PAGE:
Your work seems to shift back and forth between very flat and deep pictorial space. Can you talk about your conceptual use of depth?

I feel that in my work I am creating a world, and as such, I am interested in the totality of that world in all its dimensions. And that means working, somewhat pragmatically, with different modes and experiences of painting. Sometimes the work just requires something different from me, or I require something different from the work, in order to gain some insight into something, namely myself. Sometimes I just need to go at it like an action painter, working on the floor, hovering over it, with a more immediate result. Other times, I need to articulate a little more, draw a little bit more out of the thing, and get a little more clarity. Sometimes you feel like Beethoven, and sometimes you feel like Bach. Furthermore, I suppose that I also just don’t want to lose sight of painting in all its facets, what painting is, and what it can do. I feel that I am re-learning to paint every time I sit down to make a painting.

Night Dog - milk paint, charcoal, and wood ruler on found drop cloth - 2019

Can you describe the ways in which your embrace or challenge the traditions of painting?

I haven’t always made the kind of work that I make now. In fact, I got into grad school making minimal abstract work, and I barely painted the entire three years I was there. Instead, I spent most of my time enrolling in as many film and philosophy classes as I could. I was making films and studying philosophy (Heidegger mostly), and was simply terrified to paint. I was at a loss as to how I was going to stuff all my philosophical, existential, and cinematic narrative into a minimal painting. Most of this dilemma was rooted in this naive idea I had at the time that formalism was the only way forward for painting, and that working in representation was taking too many steps backward in the wrong direction. I wanted to push the envelope with all these formal, tongue and cheek tricks, that just screamed “you see what I did there?” But what I learned was that I wasn’t actually engaging in painting in a way that would take me or painting anywhere. I was looking at painting in an analytical way, from the outside in, and not the other way around. I was trying to put a square peg in a round hole. It wasn’t until I realized, with the help of my cohort and my mentors in grad school, that I didn’t have to hold on to this mode of working any longer. I realized where my interests lie, and it was the Twilight Zone, Stephen King, early Spielberg films, and Martin Heidegger. I discovered what my own visual grammar could look like, and this is what brought me to the work I do now. I realized that I was a painter by choice, and that to be an artist could take so many different forms; but I was deciding to be a painter, and it had become a thematic choice to take on this roll. I decided it was more of a challenge to embrace painting and the role of “the painter” in a historical sense, to embrace the frame and see what I could do inside of it, and I see a lot of people doing that these days which I am grateful for. (For example, some of the most exciting painting I’ve seen these days is coming from Jordan Kasey, Giordanne Salley, Dana Schutz, and Katherine Bradford.) I should be clear in saying that I am not calling for some kind of pre-raphaelite conservative academic painting revival, but just an acknowledgement of one’s own interests, and where that might take them. In other words, I feel that the embrace is the challenge, and the challenge is the embrace.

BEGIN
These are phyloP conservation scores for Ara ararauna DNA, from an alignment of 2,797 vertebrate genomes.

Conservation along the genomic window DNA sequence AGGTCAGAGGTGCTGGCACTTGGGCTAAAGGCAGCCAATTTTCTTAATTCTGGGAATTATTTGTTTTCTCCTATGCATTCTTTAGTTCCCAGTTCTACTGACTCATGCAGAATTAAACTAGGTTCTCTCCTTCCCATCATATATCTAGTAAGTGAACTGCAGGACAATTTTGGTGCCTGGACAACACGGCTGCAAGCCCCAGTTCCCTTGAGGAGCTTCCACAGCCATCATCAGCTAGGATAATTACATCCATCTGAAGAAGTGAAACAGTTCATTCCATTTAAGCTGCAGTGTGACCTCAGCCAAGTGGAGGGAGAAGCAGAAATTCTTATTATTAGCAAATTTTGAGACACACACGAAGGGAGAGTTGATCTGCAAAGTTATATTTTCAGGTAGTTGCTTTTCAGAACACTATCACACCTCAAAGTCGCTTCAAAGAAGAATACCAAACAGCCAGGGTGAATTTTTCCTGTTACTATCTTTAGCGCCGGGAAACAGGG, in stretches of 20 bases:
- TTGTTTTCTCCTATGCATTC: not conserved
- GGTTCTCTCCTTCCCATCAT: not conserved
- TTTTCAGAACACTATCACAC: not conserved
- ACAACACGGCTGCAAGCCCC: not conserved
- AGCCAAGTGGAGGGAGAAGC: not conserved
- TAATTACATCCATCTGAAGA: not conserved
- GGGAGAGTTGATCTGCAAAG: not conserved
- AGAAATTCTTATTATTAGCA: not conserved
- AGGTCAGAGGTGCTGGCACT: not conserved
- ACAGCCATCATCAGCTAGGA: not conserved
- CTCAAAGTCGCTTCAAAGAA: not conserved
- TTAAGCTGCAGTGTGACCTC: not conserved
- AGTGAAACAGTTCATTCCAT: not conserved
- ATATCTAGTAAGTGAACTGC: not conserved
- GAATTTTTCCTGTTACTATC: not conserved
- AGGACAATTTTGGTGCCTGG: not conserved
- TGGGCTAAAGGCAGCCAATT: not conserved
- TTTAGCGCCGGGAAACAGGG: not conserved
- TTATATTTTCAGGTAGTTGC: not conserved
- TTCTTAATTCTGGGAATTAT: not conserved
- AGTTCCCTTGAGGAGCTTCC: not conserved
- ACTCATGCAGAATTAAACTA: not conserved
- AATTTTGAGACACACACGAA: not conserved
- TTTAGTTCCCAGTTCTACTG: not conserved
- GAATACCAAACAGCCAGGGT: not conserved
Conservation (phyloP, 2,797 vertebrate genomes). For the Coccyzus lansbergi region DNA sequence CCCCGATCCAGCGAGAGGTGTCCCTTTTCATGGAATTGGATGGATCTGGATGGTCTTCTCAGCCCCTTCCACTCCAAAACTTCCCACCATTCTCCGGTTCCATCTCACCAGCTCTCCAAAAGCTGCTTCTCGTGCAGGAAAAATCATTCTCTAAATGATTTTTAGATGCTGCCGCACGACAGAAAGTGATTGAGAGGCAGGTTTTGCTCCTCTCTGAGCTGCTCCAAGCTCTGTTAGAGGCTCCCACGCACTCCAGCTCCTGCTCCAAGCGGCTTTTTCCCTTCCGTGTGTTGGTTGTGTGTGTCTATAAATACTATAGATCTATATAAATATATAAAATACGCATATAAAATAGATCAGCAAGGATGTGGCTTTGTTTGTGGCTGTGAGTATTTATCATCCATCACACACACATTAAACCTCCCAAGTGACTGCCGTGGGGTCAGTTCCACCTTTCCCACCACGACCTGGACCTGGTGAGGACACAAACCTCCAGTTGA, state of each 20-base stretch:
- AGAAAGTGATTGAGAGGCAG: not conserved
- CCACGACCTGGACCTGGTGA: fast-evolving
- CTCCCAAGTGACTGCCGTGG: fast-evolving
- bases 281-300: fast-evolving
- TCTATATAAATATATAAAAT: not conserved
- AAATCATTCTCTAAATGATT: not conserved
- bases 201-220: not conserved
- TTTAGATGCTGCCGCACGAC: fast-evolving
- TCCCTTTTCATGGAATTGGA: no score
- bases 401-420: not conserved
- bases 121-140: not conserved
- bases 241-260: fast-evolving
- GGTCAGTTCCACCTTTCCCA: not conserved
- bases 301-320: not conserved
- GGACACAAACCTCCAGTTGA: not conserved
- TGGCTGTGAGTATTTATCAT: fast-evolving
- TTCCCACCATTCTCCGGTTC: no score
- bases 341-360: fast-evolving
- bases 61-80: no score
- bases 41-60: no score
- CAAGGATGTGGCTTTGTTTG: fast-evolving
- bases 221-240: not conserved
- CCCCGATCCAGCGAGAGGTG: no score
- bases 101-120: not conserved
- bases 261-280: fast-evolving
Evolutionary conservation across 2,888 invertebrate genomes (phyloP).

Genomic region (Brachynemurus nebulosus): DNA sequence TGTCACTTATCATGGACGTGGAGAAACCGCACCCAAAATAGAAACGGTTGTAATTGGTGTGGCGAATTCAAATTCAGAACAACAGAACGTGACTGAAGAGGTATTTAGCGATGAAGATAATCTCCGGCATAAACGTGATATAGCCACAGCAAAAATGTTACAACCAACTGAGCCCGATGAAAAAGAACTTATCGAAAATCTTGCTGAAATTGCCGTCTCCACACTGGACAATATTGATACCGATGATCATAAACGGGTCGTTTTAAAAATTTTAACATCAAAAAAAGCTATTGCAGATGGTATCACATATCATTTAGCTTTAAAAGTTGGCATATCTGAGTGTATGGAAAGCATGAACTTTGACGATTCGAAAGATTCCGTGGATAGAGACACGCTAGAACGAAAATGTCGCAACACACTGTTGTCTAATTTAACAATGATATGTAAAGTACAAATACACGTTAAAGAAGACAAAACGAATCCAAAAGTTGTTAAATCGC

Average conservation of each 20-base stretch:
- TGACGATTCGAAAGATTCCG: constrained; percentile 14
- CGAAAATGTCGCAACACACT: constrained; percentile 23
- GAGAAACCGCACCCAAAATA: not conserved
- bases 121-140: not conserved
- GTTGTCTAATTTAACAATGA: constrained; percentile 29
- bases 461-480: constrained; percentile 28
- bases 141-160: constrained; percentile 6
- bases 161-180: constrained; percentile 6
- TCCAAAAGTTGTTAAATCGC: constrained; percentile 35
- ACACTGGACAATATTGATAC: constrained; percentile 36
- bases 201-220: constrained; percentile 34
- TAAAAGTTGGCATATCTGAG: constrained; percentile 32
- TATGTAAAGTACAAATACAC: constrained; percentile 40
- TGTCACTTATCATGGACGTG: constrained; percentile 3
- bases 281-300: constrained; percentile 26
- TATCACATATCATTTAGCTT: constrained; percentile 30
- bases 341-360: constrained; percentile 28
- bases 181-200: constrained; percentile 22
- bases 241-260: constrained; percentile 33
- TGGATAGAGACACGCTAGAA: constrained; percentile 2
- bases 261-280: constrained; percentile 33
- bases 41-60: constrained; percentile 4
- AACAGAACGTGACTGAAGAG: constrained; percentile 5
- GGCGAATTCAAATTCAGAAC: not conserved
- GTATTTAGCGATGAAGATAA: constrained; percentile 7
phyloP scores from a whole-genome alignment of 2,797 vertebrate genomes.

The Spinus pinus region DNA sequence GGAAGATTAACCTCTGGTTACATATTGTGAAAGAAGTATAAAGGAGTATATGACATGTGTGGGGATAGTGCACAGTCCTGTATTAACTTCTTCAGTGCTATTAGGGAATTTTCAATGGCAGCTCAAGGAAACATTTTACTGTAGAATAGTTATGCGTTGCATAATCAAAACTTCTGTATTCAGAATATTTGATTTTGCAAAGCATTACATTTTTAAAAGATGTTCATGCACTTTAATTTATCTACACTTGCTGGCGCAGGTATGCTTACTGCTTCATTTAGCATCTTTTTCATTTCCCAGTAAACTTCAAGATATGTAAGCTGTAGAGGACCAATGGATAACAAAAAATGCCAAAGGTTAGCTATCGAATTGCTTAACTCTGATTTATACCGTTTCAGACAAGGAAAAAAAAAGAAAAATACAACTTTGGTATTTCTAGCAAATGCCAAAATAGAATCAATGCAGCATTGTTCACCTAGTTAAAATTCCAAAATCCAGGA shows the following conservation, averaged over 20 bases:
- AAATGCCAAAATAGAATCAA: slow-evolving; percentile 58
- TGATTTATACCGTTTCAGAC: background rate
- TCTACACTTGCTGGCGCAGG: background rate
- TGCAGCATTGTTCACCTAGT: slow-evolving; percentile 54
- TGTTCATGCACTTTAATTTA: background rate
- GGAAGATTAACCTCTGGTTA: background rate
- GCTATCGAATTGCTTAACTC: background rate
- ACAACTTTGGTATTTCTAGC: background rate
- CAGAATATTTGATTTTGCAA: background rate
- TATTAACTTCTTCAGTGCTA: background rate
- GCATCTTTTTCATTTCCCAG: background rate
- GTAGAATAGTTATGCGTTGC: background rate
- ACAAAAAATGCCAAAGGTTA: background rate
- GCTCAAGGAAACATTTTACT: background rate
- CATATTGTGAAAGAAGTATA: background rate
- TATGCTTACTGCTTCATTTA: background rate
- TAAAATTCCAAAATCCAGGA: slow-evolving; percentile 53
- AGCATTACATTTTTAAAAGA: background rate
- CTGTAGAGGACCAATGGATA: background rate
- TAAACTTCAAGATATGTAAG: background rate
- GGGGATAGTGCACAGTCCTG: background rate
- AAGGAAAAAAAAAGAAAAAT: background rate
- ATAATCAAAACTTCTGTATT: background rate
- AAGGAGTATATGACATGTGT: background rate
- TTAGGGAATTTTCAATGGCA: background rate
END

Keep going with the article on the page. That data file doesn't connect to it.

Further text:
Island - milk paint and charcoal on found drop cloth - 2019

How would you describe the mood that is conveyed through your recent drop cloth pieces?

With the drop cloth pieces, I was thinking about early American textiles, like quilts, their patterns, and all the socio-political/emotional baggage that comes with those things. I was also just really drawn to the dynamic quality of the patterns and symbols, and how I could associate with them, however pessimistically, in a formal way, as well as to appropriate them as an artist and as an American. It was also a way for me to engage my drawing practice directly with the paintings, in a more bodily, visceral way. The drawing is clunky, with a certain kind of visual speed present, and is created pretty intuitively. The drop cloth is a material, as a house painter, that became attractive to me for a number of reasons. One was the history of accidental painting that was recorded on/within them (I love working with things that already exist in the world, and have worked with found objects in the past), and the association with work that came with it. Second was the non-precious, non-art quality of the material, that, in some cases, provided me with a lot of the painting already done prior to my acquiring them, as they were used by others and not myself. A lot of my work deals with fear, and in some cases, it’s the fear of painting itself. So wherever I have the chance to skirt around some traditional ways or modes of working that comport a kind of high-art-angst, I try to work with that.